• Isolation valves connected to leak detectors, either within equipment or on distribution piping (for split systems), to minimize the dispersion of refrigerant concentration in a localized area.
  • Routing refrigerant risers in fire rated, and ventilated, shaft enclosures.

Current Phasedown Timeline

System/ApplicationManufacture/Import DeadlineInstallation/Sell-Through Deadline
Chillers for comfort cooling1/1/2025*Install Systems by 1/1/2025
Sell Equipment by 1/1/2028
Industrial process refrigerant chillers with exiting fluid from -58oF to -22oF1/1/2026Install Systems by 1/1/2028
Sell Equipment by 1/1/2031
Industrial process refrigerant chillers with exiting fluid above -22oF1/1/2026Install Systems by 1/1/2026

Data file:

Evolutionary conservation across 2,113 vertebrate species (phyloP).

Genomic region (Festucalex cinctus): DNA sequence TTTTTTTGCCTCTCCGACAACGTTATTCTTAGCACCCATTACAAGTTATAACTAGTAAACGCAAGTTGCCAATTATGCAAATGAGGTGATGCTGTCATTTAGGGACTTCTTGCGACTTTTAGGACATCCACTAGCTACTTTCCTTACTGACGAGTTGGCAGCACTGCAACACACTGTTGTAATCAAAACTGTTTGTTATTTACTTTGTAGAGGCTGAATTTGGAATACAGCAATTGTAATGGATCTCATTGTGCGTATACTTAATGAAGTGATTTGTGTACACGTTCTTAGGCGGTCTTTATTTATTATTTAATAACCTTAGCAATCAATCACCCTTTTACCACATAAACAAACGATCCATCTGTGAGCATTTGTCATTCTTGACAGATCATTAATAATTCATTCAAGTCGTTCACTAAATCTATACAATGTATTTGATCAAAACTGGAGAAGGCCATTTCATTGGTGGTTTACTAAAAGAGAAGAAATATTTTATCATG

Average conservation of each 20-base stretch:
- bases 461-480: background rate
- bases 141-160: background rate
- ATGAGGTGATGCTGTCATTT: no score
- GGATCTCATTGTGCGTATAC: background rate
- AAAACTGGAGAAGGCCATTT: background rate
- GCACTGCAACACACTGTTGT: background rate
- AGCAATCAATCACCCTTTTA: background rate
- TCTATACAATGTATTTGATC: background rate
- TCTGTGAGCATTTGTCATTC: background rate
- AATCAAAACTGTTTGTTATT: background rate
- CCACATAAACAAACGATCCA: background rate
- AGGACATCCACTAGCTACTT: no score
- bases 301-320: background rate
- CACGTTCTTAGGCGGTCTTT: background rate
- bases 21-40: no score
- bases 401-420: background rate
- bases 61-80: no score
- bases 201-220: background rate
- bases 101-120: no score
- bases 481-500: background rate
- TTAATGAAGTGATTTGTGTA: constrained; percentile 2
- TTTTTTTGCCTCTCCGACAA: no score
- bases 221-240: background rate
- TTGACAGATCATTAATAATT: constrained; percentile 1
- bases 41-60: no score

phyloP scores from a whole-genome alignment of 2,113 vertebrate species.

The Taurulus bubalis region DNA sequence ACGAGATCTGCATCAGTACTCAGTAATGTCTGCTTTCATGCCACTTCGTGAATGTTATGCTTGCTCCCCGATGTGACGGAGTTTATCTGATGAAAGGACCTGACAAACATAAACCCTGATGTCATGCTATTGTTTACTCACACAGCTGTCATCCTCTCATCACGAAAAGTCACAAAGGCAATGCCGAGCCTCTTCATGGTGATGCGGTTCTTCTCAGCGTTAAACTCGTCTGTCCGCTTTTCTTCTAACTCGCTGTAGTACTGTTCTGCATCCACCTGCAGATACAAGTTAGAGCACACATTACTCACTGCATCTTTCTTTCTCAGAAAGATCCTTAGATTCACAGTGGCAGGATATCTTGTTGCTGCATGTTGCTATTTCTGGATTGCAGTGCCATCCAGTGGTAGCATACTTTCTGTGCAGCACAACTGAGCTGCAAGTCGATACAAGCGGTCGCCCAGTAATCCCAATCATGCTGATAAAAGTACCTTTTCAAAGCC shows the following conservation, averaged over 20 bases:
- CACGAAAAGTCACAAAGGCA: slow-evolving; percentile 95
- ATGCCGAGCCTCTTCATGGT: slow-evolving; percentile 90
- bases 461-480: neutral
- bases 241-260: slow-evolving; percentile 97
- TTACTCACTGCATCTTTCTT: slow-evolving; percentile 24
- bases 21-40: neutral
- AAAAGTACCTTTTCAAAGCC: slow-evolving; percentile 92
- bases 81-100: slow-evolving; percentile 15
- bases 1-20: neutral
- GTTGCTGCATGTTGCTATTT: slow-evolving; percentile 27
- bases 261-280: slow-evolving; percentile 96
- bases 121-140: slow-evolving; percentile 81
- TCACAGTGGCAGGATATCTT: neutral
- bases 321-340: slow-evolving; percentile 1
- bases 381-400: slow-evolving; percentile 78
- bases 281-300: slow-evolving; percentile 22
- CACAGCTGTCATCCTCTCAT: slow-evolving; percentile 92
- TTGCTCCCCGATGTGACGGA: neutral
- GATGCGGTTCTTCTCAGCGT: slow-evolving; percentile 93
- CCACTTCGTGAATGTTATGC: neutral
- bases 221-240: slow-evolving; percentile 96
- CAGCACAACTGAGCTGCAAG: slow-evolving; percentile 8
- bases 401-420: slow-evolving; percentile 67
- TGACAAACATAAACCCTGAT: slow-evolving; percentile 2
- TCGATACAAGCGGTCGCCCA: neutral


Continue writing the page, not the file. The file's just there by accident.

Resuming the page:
Sell Equipment by 1/1/2029
Industrial process refrigerant chillers with exiting fluid below -58oFN/AN/A
Packaged Air Conditioning & Heat Pumps (refrigerant loop closed in factory)1/1/2025No install deadline
Sell Equipment by 1/1/2028
Through-wall/window units, PTACs, PTHPs, Portable AC & Residential Dehumidifiers1/1/2025No install deadline
Sell Equipment by 1/1/2028
Split Systems, including single phase VRF (<65,000 BTU/hr)1/1/2025Install Systems by 1/1/2026
Three Phase VRF (>65,000 BTU/hr)1/1/2026Install Systems by 1/1/2027**
Data Center/Computer Room Air Conditioning Equipment1/1/2027Install Systems by 1/1/2027
Sell Equipment by 1/1/2030

*Chillers in these states had an earlier deadline of 1/1/2024 – CA, CO, DE, MA, MD, ME, NJ, NY RI, VA, VT, WA

**EPA released a proposed amendment on 6/19/24 that would extend the proposed installation deadline from 1/1/26 to 1/1/27 (copy of proposed rule can be found here). 

Impact on VRF Designs and Installations